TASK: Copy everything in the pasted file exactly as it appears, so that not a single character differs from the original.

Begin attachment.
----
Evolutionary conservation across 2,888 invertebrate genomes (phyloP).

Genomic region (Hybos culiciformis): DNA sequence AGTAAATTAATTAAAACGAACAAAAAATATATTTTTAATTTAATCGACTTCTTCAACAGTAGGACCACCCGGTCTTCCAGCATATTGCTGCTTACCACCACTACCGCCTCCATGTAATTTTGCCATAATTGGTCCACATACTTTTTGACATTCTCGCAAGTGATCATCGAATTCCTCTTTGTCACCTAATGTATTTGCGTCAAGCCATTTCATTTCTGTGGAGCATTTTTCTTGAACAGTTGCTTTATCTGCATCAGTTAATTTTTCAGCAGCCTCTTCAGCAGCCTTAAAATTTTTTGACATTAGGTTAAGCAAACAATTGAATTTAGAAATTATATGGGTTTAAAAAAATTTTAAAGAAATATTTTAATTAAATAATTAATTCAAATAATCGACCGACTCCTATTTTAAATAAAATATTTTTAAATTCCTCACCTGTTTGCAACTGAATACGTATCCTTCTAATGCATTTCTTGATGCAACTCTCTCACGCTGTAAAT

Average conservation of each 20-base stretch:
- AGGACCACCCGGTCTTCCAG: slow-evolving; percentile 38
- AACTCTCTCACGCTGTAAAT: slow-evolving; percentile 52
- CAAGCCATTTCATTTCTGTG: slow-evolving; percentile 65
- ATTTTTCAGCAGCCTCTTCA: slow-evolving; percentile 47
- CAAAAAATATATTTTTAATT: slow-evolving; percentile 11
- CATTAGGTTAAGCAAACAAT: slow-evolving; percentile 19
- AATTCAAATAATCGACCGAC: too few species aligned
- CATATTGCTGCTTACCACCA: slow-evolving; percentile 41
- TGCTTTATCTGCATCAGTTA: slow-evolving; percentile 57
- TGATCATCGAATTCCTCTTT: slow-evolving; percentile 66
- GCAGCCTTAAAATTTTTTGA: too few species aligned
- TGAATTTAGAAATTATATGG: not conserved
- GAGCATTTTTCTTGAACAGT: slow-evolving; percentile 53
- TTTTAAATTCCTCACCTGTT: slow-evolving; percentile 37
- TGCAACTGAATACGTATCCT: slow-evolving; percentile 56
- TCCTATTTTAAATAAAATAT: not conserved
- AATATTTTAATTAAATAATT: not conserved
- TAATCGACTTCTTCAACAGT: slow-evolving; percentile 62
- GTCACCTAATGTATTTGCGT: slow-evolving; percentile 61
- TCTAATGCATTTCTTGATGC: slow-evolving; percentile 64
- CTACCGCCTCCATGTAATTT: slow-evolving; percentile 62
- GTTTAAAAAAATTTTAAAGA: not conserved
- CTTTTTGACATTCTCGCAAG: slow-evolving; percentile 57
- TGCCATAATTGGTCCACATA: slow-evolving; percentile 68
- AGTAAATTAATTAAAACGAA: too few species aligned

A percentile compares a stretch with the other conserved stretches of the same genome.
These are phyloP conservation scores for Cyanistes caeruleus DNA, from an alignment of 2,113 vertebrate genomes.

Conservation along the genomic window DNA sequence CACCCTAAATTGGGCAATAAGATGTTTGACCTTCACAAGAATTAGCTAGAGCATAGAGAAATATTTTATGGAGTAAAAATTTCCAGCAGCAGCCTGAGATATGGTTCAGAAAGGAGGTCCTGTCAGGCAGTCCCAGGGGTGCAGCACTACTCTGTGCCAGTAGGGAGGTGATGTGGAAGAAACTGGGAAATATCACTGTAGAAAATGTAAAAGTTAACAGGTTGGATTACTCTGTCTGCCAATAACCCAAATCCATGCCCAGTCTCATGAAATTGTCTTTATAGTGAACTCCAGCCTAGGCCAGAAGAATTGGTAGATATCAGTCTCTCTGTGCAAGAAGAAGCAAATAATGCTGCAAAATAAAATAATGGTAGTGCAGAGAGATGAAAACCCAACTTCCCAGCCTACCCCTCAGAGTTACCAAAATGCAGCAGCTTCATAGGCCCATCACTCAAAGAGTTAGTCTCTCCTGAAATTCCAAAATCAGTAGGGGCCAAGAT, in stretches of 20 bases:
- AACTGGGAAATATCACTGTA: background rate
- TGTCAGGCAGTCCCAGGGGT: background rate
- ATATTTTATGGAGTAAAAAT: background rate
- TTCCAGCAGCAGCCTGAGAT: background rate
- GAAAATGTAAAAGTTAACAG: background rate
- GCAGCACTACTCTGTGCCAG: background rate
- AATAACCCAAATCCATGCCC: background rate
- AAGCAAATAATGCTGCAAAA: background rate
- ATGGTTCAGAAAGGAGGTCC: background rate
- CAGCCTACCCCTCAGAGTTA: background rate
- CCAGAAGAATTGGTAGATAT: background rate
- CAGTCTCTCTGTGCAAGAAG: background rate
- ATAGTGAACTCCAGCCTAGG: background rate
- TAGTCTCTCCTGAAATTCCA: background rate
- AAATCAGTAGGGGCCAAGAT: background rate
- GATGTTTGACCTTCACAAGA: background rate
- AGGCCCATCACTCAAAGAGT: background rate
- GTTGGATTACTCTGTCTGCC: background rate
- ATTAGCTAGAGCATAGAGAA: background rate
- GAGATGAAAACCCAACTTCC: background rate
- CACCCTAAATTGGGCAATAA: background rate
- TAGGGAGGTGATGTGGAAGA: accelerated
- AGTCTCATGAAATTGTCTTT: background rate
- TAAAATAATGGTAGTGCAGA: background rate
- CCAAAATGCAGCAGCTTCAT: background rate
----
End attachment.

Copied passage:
Evolutionary conservation across 2,888 invertebrate genomes (phyloP).

Genomic region (Hybos culiciformis): DNA sequence AGTAAATTAATTAAAACGAACAAAAAATATATTTTTAATTTAATCGACTTCTTCAACAGTAGGACCACCCGGTCTTCCAGCATATTGCTGCTTACCACCACTACCGCCTCCATGTAATTTTGCCATAATTGGTCCACATACTTTTTGACATTCTCGCAAGTGATCATCGAATTCCTCTTTGTCACCTAATGTATTTGCGTCAAGCCATTTCATTTCTGTGGAGCATTTTTCTTGAACAGTTGCTTTATCTGCATCAGTTAATTTTTCAGCAGCCTCTTCAGCAGCCTTAAAATTTTTTGACATTAGGTTAAGCAAACAATTGAATTTAGAAATTATATGGGTTTAAAAAAATTTTAAAGAAATATTTTAATTAAATAATTAATTCAAATAATCGACCGACTCCTATTTTAAATAAAATATTTTTAAATTCCTCACCTGTTTGCAACTGAATACGTATCCTTCTAATGCATTTCTTGATGCAACTCTCTCACGCTGTAAAT

Average conservation of each 20-base stretch:
- AGGACCACCCGGTCTTCCAG: slow-evolving; percentile 38
- AACTCTCTCACGCTGTAAAT: slow-evolving; percentile 52
- CAAGCCATTTCATTTCTGTG: slow-evolving; percentile 65
- ATTTTTCAGCAGCCTCTTCA: slow-evolving; percentile 47
- CAAAAAATATATTTTTAATT: slow-evolving; percentile 11
- CATTAGGTTAAGCAAACAAT: slow-evolving; percentile 19
- AATTCAAATAATCGACCGAC: too few species aligned
- CATATTGCTGCTTACCACCA: slow-evolving; percentile 41
- TGCTTTATCTGCATCAGTTA: slow-evolving; percentile 57
- TGATCATCGAATTCCTCTTT: slow-evolving; percentile 66
- GCAGCCTTAAAATTTTTTGA: too few species aligned
- TGAATTTAGAAATTATATGG: not conserved
- GAGCATTTTTCTTGAACAGT: slow-evolving; percentile 53
- TTTTAAATTCCTCACCTGTT: slow-evolving; percentile 37
- TGCAACTGAATACGTATCCT: slow-evolving; percentile 56
- TCCTATTTTAAATAAAATAT: not conserved
- AATATTTTAATTAAATAATT: not conserved
- TAATCGACTTCTTCAACAGT: slow-evolving; percentile 62
- GTCACCTAATGTATTTGCGT: slow-evolving; percentile 61
- TCTAATGCATTTCTTGATGC: slow-evolving; percentile 64
- CTACCGCCTCCATGTAATTT: slow-evolving; percentile 62
- GTTTAAAAAAATTTTAAAGA: not conserved
- CTTTTTGACATTCTCGCAAG: slow-evolving; percentile 57
- TGCCATAATTGGTCCACATA: slow-evolving; percentile 68
- AGTAAATTAATTAAAACGAA: too few species aligned

A percentile compares a stretch with the other conserved stretches of the same genome.
These are phyloP conservation scores for Cyanistes caeruleus DNA, from an alignment of 2,113 vertebrate genomes.

Conservation along the genomic window DNA sequence CACCCTAAATTGGGCAATAAGATGTTTGACCTTCACAAGAATTAGCTAGAGCATAGAGAAATATTTTATGGAGTAAAAATTTCCAGCAGCAGCCTGAGATATGGTTCAGAAAGGAGGTCCTGTCAGGCAGTCCCAGGGGTGCAGCACTACTCTGTGCCAGTAGGGAGGTGATGTGGAAGAAACTGGGAAATATCACTGTAGAAAATGTAAAAGTTAACAGGTTGGATTACTCTGTCTGCCAATAACCCAAATCCATGCCCAGTCTCATGAAATTGTCTTTATAGTGAACTCCAGCCTAGGCCAGAAGAATTGGTAGATATCAGTCTCTCTGTGCAAGAAGAAGCAAATAATGCTGCAAAATAAAATAATGGTAGTGCAGAGAGATGAAAACCCAACTTCCCAGCCTACCCCTCAGAGTTACCAAAATGCAGCAGCTTCATAGGCCCATCACTCAAAGAGTTAGTCTCTCCTGAAATTCCAAAATCAGTAGGGGCCAAGAT, in stretches of 20 bases:
- AACTGGGAAATATCACTGTA: background rate
- TGTCAGGCAGTCCCAGGGGT: background rate
- ATATTTTATGGAGTAAAAAT: background rate
- TTCCAGCAGCAGCCTGAGAT: background rate
- GAAAATGTAAAAGTTAACAG: background rate
- GCAGCACTACTCTGTGCCAG: background rate
- AATAACCCAAATCCATGCCC: background rate
- AAGCAAATAATGCTGCAAAA: background rate
- ATGGTTCAGAAAGGAGGTCC: background rate
- CAGCCTACCCCTCAGAGTTA: background rate
- CCAGAAGAATTGGTAGATAT: background rate
- CAGTCTCTCTGTGCAAGAAG: background rate
- ATAGTGAACTCCAGCCTAGG: background rate
- TAGTCTCTCCTGAAATTCCA: background rate
- AAATCAGTAGGGGCCAAGAT: background rate
- GATGTTTGACCTTCACAAGA: background rate
- AGGCCCATCACTCAAAGAGT: background rate
- GTTGGATTACTCTGTCTGCC: background rate
- ATTAGCTAGAGCATAGAGAA: background rate
- GAGATGAAAACCCAACTTCC: background rate
- CACCCTAAATTGGGCAATAA: background rate
- TAGGGAGGTGATGTGGAAGA: accelerated
- AGTCTCATGAAATTGTCTTT: background rate
- TAAAATAATGGTAGTGCAGA: background rate
- CCAAAATGCAGCAGCTTCAT: background rate